The DA says the ANC is liable for about R260,000 of the costs incurred when its senior members used an air force jet to travel to Zimbabwe.
DA shadow minister of defence Kobus Marais says this is the cost of chartering an 18-seater private jet from Pretoria or Johannesburg to Harare, Zimbabwe, according to two independent companies that are experts in the field of luxury travel.
“This amount, however, does not include payment for landing rights, parking fees or on-board catering,” he said in a statement issued on Wednesday.
He did not name the two companies.
Marais said until the National Treasury, in the interest of accountability and transparency, has confirmed the total amount, and explained how and when the ANC will repay the money, the DA and the public can merely speculate.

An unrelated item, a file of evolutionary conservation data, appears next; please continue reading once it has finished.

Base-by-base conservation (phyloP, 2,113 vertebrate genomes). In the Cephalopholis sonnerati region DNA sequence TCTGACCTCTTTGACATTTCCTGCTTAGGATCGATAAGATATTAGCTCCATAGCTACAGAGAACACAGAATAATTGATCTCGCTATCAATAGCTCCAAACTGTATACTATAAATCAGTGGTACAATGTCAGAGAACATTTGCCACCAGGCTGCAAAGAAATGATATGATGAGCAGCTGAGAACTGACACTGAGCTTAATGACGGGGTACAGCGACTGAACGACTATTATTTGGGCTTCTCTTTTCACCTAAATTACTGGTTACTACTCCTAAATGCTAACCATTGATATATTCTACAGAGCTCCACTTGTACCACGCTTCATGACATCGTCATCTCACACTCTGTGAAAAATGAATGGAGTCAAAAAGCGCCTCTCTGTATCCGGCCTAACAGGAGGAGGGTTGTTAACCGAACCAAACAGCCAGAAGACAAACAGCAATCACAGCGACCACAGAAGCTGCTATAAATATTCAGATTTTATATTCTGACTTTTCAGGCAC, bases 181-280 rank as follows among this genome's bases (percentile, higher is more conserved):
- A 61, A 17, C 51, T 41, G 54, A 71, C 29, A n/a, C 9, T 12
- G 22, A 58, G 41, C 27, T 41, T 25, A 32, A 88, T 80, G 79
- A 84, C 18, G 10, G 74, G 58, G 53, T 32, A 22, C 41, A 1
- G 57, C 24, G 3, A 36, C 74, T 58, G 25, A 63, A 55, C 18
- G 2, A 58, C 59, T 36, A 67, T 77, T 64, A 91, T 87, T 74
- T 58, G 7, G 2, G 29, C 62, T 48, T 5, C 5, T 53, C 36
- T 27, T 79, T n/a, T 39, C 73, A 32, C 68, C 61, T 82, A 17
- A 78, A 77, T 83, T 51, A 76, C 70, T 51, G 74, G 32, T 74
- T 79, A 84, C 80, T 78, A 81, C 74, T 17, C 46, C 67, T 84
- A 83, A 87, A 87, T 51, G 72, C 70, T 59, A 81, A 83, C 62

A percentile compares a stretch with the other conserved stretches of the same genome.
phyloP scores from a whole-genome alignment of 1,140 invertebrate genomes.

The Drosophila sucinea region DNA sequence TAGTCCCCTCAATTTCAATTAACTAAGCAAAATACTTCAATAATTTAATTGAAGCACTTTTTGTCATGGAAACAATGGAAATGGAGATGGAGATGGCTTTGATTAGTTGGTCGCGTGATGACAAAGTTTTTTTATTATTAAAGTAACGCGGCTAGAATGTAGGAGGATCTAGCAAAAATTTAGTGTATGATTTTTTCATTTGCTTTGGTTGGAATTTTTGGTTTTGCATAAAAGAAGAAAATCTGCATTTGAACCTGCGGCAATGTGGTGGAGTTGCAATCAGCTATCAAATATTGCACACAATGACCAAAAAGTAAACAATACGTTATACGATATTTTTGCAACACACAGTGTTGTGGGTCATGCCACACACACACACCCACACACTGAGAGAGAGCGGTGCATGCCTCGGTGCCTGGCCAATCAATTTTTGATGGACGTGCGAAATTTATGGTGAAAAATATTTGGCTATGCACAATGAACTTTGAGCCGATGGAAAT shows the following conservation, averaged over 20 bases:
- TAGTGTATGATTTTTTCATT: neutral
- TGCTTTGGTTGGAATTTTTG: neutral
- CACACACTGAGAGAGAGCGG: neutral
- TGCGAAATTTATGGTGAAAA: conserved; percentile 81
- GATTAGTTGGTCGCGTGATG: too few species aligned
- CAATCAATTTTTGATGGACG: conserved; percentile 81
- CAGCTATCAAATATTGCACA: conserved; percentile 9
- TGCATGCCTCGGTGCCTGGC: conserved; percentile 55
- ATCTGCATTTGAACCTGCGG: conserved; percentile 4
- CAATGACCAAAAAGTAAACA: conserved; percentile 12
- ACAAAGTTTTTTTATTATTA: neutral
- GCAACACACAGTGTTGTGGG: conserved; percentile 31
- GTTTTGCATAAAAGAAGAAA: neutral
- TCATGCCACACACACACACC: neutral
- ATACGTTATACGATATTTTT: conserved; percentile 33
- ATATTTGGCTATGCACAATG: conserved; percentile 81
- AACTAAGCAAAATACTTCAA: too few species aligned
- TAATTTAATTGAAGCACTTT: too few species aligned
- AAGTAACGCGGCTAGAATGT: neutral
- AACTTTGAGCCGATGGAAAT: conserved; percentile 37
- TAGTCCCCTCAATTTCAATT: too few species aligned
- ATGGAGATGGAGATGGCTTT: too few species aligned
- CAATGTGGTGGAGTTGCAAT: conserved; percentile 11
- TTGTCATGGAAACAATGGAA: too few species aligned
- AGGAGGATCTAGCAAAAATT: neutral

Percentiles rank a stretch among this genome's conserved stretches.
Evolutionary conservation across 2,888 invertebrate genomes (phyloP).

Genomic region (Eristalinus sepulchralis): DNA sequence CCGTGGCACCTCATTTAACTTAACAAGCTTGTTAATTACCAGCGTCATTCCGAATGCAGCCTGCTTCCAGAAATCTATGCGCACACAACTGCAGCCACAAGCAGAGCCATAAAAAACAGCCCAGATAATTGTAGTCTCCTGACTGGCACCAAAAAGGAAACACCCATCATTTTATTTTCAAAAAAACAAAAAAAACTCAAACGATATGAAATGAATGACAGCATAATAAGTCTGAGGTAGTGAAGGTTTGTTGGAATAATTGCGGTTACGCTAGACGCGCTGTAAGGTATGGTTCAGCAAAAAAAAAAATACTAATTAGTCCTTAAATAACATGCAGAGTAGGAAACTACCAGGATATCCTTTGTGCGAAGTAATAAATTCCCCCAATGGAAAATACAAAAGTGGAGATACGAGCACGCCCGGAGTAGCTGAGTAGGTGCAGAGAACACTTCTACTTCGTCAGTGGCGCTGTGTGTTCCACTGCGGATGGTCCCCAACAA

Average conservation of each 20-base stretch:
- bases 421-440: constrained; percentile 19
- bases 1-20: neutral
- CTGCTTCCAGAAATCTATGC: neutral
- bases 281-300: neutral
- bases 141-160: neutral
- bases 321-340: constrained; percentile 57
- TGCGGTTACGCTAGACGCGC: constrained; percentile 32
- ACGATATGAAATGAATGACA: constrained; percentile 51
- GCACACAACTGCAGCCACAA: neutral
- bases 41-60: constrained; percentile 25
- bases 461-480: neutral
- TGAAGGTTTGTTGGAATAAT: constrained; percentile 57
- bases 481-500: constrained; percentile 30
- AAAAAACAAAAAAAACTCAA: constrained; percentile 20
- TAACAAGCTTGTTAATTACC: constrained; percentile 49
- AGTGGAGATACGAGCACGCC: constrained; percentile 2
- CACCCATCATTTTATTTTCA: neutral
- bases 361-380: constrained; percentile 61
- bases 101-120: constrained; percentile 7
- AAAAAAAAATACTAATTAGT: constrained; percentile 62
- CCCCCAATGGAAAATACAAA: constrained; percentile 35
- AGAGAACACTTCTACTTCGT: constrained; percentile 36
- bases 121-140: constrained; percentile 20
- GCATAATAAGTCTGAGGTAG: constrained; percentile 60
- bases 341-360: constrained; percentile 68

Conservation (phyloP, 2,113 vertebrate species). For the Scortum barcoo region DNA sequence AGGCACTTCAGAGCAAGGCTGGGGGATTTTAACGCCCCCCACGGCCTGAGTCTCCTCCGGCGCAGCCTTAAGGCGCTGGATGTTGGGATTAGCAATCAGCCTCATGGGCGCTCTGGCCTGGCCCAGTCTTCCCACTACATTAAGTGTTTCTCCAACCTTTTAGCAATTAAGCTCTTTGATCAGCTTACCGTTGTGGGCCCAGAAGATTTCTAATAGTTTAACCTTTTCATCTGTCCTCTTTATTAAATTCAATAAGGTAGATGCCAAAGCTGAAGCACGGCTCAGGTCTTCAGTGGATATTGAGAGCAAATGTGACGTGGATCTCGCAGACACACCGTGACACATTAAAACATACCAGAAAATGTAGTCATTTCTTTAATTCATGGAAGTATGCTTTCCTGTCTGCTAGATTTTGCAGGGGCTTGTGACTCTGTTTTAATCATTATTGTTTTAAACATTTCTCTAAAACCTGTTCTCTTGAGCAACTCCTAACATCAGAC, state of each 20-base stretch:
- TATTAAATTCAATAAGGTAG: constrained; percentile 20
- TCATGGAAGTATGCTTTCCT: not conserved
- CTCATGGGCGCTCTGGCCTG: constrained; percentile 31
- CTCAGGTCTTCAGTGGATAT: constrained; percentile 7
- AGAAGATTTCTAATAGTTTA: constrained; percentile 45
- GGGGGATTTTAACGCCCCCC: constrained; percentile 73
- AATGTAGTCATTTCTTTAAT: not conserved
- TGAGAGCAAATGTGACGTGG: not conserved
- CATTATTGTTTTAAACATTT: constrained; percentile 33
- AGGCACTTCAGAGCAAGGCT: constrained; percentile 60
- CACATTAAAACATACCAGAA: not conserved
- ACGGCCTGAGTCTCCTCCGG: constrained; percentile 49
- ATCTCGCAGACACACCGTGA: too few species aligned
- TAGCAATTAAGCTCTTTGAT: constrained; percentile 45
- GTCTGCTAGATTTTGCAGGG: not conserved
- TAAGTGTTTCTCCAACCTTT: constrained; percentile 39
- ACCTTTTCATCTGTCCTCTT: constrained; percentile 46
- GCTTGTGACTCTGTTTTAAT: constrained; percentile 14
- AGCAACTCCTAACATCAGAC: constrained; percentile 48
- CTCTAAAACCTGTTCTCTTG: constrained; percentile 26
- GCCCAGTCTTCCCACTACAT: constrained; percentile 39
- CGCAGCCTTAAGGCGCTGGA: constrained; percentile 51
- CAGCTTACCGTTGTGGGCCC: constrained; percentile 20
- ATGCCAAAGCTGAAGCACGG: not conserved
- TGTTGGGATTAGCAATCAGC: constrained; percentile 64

He called on finance minister Tito Mboweni and the Treasury to break their silence on the matter.
“The ANC’s repayment of this money does not in any way absolve the party … We will pursue this matter until all involved have been held to account to the full extent of the law,” said Marais.
Last week, the ANC undertook to reimburse the government for the costs incurred during its controversial use of the jet on a party-political mission to Zimbabwe this month, after a public backlash.
According to defence spokesperson Siphiwe Dlamini, defence minister Nosiviwe Mapisa-Nqakula, who was on an official trip to Zimbabwe, gave an ANC delegation led by party secretary-general Ace Magashule “a lift” on the state-owned jet.
The ANC delegation went to Zimbabwe to meet their Zanu-PF counterparts in Harare regarding tensions in that country.
“In our quest to achieve this mission, we travelled in an unusual manner, and profusely humble ourselves where we went wrong during the lockdown. We will reimburse the government for the costs incurred on behalf of our delegation. Our delegation is under quarantine in line with lockdown regulations,” said Magashule after the public outcry.